As registrars predicted, 2015 forecast was too rosy.
ICANN released its 2016 draft FY16 Operating Plan & Budget for the fiscal year beginning this July, and it shows weaker-than-expected new top level domain name results in the current year.
The group expects just $14.1 million in revenue from new TLDs for FY 2015 (which ends in June). That’s well below the budgeted $19.8 million. That $19.8 million number itself was a shadow of its original proposed forecast after ICANN slashed the number of new TLD registrations it expected.
ICANN’s final 2015 budget predicted 15 million registrations in new TLDs (down from 33 million in the draft). That’s about three times as many domains are currently registered with only a few months to go.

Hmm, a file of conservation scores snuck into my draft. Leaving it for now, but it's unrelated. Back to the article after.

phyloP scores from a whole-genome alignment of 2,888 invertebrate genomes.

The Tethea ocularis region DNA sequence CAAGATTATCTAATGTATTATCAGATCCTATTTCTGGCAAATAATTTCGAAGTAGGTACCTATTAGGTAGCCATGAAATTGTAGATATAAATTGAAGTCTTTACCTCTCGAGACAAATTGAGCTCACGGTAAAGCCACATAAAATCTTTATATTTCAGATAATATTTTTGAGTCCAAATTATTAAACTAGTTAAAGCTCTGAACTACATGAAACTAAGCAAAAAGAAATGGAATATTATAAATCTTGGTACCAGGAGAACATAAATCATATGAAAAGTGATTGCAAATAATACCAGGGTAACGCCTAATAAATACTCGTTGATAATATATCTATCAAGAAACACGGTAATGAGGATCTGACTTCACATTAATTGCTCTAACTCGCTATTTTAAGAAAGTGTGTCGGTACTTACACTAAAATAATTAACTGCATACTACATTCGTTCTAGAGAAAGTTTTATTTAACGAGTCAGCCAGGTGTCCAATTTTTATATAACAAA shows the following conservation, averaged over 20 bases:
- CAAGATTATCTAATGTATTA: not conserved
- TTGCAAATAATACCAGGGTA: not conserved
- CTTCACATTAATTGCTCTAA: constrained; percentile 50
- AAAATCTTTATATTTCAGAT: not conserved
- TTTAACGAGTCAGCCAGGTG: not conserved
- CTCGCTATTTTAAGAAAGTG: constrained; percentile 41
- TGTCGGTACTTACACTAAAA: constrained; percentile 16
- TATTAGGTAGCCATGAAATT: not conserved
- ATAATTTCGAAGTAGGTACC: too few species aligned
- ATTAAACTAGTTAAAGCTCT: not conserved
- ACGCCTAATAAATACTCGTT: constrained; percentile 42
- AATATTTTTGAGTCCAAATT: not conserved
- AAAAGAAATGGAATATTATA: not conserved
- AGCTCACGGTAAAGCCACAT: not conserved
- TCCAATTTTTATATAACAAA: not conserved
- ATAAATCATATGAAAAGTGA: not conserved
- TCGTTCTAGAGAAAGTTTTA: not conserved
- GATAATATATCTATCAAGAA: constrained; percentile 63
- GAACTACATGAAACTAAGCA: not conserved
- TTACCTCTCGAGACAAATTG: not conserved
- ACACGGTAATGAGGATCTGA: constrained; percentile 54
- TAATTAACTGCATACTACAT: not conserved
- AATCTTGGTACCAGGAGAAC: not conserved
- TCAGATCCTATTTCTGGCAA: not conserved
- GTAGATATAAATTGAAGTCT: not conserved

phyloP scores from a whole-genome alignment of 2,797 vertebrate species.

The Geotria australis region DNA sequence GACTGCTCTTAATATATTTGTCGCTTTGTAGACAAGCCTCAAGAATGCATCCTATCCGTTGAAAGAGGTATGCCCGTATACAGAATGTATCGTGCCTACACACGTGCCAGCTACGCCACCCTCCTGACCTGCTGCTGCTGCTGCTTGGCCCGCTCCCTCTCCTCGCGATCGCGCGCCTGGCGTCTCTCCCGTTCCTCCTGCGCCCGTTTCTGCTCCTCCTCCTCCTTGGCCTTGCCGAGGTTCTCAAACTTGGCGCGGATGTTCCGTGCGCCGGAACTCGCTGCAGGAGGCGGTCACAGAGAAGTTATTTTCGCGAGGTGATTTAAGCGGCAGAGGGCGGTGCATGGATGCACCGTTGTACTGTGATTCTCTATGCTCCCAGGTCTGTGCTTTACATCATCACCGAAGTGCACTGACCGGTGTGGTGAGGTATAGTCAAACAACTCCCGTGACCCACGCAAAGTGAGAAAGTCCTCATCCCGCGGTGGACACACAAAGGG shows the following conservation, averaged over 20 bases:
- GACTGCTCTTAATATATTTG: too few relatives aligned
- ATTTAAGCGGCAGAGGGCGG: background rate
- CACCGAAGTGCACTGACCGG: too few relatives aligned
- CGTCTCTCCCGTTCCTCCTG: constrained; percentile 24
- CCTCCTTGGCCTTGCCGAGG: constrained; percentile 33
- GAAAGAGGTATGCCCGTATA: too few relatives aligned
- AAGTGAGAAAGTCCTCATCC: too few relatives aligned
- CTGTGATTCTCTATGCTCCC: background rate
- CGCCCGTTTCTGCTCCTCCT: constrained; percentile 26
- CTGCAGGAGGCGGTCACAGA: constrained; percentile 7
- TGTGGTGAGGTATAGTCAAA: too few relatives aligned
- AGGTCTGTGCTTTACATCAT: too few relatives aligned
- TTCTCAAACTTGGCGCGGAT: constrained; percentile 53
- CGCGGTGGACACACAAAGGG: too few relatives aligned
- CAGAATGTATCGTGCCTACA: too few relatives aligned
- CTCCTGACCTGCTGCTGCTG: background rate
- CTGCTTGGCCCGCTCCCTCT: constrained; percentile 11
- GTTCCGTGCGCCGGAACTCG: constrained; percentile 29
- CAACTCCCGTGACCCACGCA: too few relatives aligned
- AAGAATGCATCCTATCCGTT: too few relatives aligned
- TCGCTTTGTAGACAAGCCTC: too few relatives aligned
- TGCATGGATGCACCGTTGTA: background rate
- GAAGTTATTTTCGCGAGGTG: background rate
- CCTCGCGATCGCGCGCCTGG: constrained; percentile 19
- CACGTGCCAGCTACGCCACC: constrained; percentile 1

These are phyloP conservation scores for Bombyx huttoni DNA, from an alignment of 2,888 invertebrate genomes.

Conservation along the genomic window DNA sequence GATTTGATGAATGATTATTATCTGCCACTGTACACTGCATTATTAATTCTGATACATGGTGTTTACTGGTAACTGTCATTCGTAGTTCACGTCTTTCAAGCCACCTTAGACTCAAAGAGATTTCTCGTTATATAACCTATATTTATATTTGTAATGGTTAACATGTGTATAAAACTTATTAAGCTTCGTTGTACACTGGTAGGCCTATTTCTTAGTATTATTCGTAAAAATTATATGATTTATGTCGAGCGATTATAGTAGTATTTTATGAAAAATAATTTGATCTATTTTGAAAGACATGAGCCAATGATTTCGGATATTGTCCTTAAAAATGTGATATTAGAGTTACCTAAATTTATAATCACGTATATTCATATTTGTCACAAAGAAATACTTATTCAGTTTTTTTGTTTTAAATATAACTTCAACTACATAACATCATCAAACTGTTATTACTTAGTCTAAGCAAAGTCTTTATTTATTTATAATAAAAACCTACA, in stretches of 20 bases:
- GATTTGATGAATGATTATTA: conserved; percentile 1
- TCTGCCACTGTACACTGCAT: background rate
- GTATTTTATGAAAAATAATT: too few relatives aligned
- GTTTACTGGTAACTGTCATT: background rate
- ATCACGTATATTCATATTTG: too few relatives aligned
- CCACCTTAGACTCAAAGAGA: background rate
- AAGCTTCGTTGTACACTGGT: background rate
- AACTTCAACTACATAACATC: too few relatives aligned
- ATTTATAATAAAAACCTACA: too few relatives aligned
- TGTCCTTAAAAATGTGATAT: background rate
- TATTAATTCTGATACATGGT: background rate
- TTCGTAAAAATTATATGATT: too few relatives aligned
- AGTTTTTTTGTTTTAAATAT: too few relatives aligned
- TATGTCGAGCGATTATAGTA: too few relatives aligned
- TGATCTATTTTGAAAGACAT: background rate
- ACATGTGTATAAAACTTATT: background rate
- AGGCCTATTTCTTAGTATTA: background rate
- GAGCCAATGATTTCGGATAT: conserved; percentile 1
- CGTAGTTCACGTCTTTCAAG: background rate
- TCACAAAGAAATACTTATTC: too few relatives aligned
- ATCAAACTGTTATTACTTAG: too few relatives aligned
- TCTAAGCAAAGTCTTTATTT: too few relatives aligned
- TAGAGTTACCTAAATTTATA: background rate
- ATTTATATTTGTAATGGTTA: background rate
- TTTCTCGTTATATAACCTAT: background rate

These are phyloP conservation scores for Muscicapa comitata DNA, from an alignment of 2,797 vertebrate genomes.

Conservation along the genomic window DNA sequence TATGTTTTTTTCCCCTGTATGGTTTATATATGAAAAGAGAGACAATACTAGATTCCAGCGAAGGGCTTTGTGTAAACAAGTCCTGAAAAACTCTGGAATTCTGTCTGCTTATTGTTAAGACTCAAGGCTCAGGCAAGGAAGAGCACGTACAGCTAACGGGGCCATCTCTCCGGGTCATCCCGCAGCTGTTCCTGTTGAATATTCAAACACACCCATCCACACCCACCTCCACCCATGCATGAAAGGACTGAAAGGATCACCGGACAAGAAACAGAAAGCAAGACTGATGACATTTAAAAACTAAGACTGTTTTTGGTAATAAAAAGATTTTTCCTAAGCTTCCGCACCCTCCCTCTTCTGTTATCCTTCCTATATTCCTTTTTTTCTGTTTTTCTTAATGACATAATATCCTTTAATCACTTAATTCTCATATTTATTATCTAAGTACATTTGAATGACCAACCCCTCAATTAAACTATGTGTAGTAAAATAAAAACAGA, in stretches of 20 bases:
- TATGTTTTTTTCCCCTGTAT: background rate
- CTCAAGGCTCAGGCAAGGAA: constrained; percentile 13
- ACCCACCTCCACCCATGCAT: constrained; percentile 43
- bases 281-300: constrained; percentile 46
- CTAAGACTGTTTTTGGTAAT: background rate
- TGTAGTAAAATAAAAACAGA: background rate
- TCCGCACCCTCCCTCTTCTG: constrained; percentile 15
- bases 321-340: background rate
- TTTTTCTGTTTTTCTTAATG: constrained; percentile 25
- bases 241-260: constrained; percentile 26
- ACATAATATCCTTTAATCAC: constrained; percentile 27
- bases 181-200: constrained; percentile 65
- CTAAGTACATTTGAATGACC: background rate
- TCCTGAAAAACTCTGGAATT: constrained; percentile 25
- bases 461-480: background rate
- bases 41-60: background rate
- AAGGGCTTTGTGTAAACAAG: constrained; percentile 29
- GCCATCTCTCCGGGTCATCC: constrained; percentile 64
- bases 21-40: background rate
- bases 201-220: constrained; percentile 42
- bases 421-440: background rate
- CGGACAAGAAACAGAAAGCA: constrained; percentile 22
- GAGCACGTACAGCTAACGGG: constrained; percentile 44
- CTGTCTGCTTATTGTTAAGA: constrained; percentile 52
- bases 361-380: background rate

Registrars were skeptical of this 15 million forecast, and expressed concern that ICANN would make up budget shortfalls by getting more money from registrars. Initial low numbers from new TLDs were part of the reason for a hiring freeze at ICANN at the end of the 2014 calendar year.
For 2016, ICANN is proposing a $24.1 million forecast for new TLDs. Almost all of that is made up of the fixed fees registries must pay ICANN.
The draft budget proposal also sets a “high” estimate of 50% for new TLD renewals for domains registered in the same month the year before. It estimates 25% for domains that were given away for free.
Data I’ve seen for new TLDs that are hitting their one year anniversary suggests overall renewal rates will be much higher than this, at least for the full renewal cycle.
Keep in mind the 2016 numbers are just a starting point, and this is a draft document.